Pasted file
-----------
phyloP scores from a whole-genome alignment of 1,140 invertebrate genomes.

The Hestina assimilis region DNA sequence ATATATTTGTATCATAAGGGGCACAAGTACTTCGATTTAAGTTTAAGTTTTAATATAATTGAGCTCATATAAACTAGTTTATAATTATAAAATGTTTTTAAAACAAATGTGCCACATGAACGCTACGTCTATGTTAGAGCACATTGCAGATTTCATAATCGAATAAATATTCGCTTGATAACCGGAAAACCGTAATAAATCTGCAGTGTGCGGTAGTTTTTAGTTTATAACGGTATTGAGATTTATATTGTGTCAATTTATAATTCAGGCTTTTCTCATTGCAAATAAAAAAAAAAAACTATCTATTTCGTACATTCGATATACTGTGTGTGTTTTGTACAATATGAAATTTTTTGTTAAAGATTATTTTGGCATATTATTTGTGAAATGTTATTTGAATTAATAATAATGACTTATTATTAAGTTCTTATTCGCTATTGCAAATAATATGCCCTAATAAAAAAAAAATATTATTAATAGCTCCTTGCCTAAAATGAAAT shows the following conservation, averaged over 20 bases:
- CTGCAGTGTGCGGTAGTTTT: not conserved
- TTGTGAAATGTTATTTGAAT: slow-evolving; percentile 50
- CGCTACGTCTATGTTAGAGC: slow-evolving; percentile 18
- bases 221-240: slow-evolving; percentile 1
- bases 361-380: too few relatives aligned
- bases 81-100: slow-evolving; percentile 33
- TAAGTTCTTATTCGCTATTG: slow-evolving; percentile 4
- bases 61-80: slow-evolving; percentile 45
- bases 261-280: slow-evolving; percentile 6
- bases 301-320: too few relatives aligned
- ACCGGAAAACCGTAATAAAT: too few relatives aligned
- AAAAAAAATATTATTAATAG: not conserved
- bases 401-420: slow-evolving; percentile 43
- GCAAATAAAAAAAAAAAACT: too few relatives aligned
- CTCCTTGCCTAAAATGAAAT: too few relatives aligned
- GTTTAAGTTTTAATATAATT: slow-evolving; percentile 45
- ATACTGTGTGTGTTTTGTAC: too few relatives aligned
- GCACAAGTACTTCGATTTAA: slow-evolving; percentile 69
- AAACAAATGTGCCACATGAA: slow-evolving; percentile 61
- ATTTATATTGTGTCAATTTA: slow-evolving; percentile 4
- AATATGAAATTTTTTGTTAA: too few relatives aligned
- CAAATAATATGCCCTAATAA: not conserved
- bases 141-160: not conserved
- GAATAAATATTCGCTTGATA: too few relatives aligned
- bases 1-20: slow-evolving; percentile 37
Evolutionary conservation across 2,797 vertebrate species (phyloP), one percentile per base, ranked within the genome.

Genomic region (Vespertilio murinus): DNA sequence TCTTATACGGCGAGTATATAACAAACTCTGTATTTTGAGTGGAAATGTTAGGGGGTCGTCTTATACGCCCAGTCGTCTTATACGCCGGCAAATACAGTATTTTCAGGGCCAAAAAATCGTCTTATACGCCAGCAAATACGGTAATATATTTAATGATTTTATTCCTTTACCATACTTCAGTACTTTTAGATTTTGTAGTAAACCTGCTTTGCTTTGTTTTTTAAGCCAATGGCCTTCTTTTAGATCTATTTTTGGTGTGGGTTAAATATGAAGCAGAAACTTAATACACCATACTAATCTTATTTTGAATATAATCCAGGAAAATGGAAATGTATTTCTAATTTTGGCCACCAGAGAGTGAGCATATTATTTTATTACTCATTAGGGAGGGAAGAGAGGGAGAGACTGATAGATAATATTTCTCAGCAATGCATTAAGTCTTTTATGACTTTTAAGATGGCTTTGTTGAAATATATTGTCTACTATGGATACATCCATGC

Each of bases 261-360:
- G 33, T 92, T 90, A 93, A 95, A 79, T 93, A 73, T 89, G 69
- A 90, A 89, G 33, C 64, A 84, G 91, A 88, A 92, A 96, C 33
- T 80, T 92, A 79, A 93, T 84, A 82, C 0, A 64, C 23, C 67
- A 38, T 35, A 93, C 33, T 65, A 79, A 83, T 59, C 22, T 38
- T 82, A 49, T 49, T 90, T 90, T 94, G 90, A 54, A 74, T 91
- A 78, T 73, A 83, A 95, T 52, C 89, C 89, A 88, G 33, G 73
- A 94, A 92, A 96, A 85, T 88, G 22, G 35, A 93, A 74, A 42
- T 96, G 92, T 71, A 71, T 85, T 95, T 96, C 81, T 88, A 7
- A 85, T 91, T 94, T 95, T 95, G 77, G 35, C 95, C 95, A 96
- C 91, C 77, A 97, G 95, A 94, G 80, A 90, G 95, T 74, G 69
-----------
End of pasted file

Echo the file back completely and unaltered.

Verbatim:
phyloP scores from a whole-genome alignment of 1,140 invertebrate genomes.

The Hestina assimilis region DNA sequence ATATATTTGTATCATAAGGGGCACAAGTACTTCGATTTAAGTTTAAGTTTTAATATAATTGAGCTCATATAAACTAGTTTATAATTATAAAATGTTTTTAAAACAAATGTGCCACATGAACGCTACGTCTATGTTAGAGCACATTGCAGATTTCATAATCGAATAAATATTCGCTTGATAACCGGAAAACCGTAATAAATCTGCAGTGTGCGGTAGTTTTTAGTTTATAACGGTATTGAGATTTATATTGTGTCAATTTATAATTCAGGCTTTTCTCATTGCAAATAAAAAAAAAAAACTATCTATTTCGTACATTCGATATACTGTGTGTGTTTTGTACAATATGAAATTTTTTGTTAAAGATTATTTTGGCATATTATTTGTGAAATGTTATTTGAATTAATAATAATGACTTATTATTAAGTTCTTATTCGCTATTGCAAATAATATGCCCTAATAAAAAAAAAATATTATTAATAGCTCCTTGCCTAAAATGAAAT shows the following conservation, averaged over 20 bases:
- CTGCAGTGTGCGGTAGTTTT: not conserved
- TTGTGAAATGTTATTTGAAT: slow-evolving; percentile 50
- CGCTACGTCTATGTTAGAGC: slow-evolving; percentile 18
- bases 221-240: slow-evolving; percentile 1
- bases 361-380: too few relatives aligned
- bases 81-100: slow-evolving; percentile 33
- TAAGTTCTTATTCGCTATTG: slow-evolving; percentile 4
- bases 61-80: slow-evolving; percentile 45
- bases 261-280: slow-evolving; percentile 6
- bases 301-320: too few relatives aligned
- ACCGGAAAACCGTAATAAAT: too few relatives aligned
- AAAAAAAATATTATTAATAG: not conserved
- bases 401-420: slow-evolving; percentile 43
- GCAAATAAAAAAAAAAAACT: too few relatives aligned
- CTCCTTGCCTAAAATGAAAT: too few relatives aligned
- GTTTAAGTTTTAATATAATT: slow-evolving; percentile 45
- ATACTGTGTGTGTTTTGTAC: too few relatives aligned
- GCACAAGTACTTCGATTTAA: slow-evolving; percentile 69
- AAACAAATGTGCCACATGAA: slow-evolving; percentile 61
- ATTTATATTGTGTCAATTTA: slow-evolving; percentile 4
- AATATGAAATTTTTTGTTAA: too few relatives aligned
- CAAATAATATGCCCTAATAA: not conserved
- bases 141-160: not conserved
- GAATAAATATTCGCTTGATA: too few relatives aligned
- bases 1-20: slow-evolving; percentile 37
Evolutionary conservation across 2,797 vertebrate species (phyloP), one percentile per base, ranked within the genome.

Genomic region (Vespertilio murinus): DNA sequence TCTTATACGGCGAGTATATAACAAACTCTGTATTTTGAGTGGAAATGTTAGGGGGTCGTCTTATACGCCCAGTCGTCTTATACGCCGGCAAATACAGTATTTTCAGGGCCAAAAAATCGTCTTATACGCCAGCAAATACGGTAATATATTTAATGATTTTATTCCTTTACCATACTTCAGTACTTTTAGATTTTGTAGTAAACCTGCTTTGCTTTGTTTTTTAAGCCAATGGCCTTCTTTTAGATCTATTTTTGGTGTGGGTTAAATATGAAGCAGAAACTTAATACACCATACTAATCTTATTTTGAATATAATCCAGGAAAATGGAAATGTATTTCTAATTTTGGCCACCAGAGAGTGAGCATATTATTTTATTACTCATTAGGGAGGGAAGAGAGGGAGAGACTGATAGATAATATTTCTCAGCAATGCATTAAGTCTTTTATGACTTTTAAGATGGCTTTGTTGAAATATATTGTCTACTATGGATACATCCATGC

Each of bases 261-360:
- G 33, T 92, T 90, A 93, A 95, A 79, T 93, A 73, T 89, G 69
- A 90, A 89, G 33, C 64, A 84, G 91, A 88, A 92, A 96, C 33
- T 80, T 92, A 79, A 93, T 84, A 82, C 0, A 64, C 23, C 67
- A 38, T 35, A 93, C 33, T 65, A 79, A 83, T 59, C 22, T 38
- T 82, A 49, T 49, T 90, T 90, T 94, G 90, A 54, A 74, T 91
- A 78, T 73, A 83, A 95, T 52, C 89, C 89, A 88, G 33, G 73
- A 94, A 92, A 96, A 85, T 88, G 22, G 35, A 93, A 74, A 42
- T 96, G 92, T 71, A 71, T 85, T 95, T 96, C 81, T 88, A 7
- A 85, T 91, T 94, T 95, T 95, G 77, G 35, C 95, C 95, A 96
- C 91, C 77, A 97, G 95, A 94, G 80, A 90, G 95, T 74, G 69